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World Ranking points gap widening

December 28, 2016

The European Tour is introducing the Rolex Series this year, which starts in late May with the BMW PGA Championship at Wentworth and ends in late November with the season-ending DP World Tour Championship in Dubai.

The other events that make up the Rolex Series are Irish Open and Scottish Open in successive weeks ahead of the British Open; the Italian Open in October; and then the Turkish Airlines Open and Nedbank Challenge in South Africa leading into the finale in Dubai.

European Tour chief Keith Pelley said one goal was to create a product that ''provides a strong financial offering for our young players so they don't have to go to the United States.'' All the tournaments will have a minimum $7 million purse.

While 2017 is the inaugural year of the Rolex Series and Pelley expects it to expand, he should get an early indication of its traction.

For starters, PGA Tour purses (minus the majors the World Golf Championships) average $7.06 million this season. Equally important are world ranking points, and the gap between the PGA Tour and the European Tour continues to grow.

PGA Tour events awarded an average of 57.4 points to the winner in 2016, up from 56.4 a year ago. The European Tour averaged 42 points for the winner, slightly down from 42.2 points last year.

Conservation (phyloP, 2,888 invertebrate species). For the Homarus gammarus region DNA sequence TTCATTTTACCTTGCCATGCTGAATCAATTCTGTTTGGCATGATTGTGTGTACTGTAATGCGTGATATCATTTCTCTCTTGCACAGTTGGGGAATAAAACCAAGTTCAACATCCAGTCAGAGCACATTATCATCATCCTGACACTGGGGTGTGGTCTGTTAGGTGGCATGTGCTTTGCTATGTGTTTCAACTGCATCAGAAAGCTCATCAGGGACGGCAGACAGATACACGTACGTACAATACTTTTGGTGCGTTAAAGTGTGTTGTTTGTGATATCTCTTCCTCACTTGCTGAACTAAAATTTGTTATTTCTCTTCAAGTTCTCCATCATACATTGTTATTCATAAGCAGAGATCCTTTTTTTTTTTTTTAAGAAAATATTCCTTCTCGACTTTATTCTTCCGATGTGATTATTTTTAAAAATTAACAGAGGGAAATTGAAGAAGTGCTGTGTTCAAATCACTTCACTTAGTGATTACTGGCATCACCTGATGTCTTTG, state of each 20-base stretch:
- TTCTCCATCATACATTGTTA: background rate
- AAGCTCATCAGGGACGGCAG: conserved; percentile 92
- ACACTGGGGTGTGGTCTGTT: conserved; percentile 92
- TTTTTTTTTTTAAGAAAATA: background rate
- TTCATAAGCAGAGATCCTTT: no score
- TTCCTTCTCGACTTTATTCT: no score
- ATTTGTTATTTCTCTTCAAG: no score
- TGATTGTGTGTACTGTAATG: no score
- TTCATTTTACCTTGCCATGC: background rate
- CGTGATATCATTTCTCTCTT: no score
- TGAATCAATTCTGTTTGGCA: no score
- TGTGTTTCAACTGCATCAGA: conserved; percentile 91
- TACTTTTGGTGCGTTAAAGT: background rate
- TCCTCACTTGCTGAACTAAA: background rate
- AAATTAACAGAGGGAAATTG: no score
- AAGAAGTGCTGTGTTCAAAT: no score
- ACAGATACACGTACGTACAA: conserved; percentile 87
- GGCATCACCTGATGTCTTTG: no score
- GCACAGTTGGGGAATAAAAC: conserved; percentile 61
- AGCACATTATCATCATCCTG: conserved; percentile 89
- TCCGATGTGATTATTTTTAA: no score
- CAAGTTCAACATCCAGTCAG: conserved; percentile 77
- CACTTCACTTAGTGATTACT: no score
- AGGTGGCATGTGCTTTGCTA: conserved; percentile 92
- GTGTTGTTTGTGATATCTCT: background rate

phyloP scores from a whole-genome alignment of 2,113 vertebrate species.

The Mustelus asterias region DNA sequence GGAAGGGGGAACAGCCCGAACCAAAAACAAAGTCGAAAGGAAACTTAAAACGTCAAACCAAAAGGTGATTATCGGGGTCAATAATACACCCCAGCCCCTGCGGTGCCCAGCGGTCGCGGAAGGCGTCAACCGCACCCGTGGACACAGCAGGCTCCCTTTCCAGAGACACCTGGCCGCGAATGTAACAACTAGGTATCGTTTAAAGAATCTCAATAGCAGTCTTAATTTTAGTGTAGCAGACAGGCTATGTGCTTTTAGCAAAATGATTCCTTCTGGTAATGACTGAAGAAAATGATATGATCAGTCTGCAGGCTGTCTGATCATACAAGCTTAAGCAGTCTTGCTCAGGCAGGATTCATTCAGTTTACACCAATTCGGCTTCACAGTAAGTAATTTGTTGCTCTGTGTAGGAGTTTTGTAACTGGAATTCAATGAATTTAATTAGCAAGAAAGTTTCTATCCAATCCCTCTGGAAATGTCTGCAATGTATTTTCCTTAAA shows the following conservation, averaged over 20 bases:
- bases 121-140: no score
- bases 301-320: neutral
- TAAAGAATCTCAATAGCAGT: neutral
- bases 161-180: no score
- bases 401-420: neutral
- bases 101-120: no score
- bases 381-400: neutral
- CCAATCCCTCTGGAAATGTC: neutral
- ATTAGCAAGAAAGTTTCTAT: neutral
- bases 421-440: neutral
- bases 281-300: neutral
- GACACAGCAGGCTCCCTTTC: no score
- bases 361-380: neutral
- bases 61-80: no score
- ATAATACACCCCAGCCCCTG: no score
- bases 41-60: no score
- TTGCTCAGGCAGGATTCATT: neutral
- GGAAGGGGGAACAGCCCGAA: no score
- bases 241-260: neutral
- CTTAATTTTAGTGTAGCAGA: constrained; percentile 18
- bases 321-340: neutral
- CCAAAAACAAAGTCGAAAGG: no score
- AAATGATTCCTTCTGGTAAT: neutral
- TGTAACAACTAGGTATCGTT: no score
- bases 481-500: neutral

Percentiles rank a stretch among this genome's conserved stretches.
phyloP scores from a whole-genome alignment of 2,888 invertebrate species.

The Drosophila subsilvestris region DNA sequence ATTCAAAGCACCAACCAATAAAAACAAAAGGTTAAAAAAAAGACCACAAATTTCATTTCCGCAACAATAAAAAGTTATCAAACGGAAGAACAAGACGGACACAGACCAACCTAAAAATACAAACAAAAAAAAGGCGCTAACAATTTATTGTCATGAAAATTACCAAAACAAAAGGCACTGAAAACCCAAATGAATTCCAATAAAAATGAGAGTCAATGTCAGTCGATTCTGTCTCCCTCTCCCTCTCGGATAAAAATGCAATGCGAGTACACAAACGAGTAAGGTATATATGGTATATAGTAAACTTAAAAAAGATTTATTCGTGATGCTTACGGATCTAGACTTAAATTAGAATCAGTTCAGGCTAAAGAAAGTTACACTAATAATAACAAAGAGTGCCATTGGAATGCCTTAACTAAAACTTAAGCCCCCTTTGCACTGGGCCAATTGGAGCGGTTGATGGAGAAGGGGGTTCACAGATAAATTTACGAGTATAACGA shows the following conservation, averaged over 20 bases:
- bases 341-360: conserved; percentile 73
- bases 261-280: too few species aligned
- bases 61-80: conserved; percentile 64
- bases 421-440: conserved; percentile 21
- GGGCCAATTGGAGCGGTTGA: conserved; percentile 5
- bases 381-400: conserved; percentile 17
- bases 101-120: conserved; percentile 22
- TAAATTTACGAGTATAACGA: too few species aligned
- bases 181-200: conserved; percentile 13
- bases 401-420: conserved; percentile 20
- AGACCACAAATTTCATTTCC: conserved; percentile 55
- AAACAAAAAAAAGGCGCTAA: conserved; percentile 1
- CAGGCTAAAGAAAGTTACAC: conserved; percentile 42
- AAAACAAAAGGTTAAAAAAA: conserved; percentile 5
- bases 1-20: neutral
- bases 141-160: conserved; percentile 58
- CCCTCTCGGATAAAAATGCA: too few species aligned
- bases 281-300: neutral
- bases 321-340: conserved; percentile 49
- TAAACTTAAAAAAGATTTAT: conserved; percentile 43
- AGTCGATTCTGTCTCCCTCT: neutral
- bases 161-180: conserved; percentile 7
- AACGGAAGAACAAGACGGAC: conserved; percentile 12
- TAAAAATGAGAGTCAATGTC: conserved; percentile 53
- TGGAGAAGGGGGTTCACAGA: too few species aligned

Throw out the majors and WGCs, and the PGA Tour offered an average of 50.6 points compared with 32.9 points for European Tour events.

The BMW PGA Championship is considered the flagship event for Europe and is guaranteed to offer the winner 64 points (Jordan Spieth received 52 points for winning the Colonial, even though it had a much stronger field that week).

Among the rest of the regular European Tour events, the strongest fields were the Abu Dhabi HSBC Championship and the DP World Tour Championship, both offering 52 points to the winner. The PGA Tour had 17 regular events that offered 52 or more. That includes the FedEx Cup playoff events, which averaged 69 points for the winners. The first two FedEx Cup events offered 74 points, slightly below World Golf Championship level.

Europe at least hopes to build some momentum with the first part of the Rolex Series, particularly the stretch between the U.S. Open and British Open. The Irish Open and the Scottish Open last year offered 46 points to the winner. They will be up against The Greenbrier Classic (canceled last year because of flooding) and the John Deere Classic, which offers the smallest purse ($5.6 million) among PGA Tour events that earn full FedEx Cup points.

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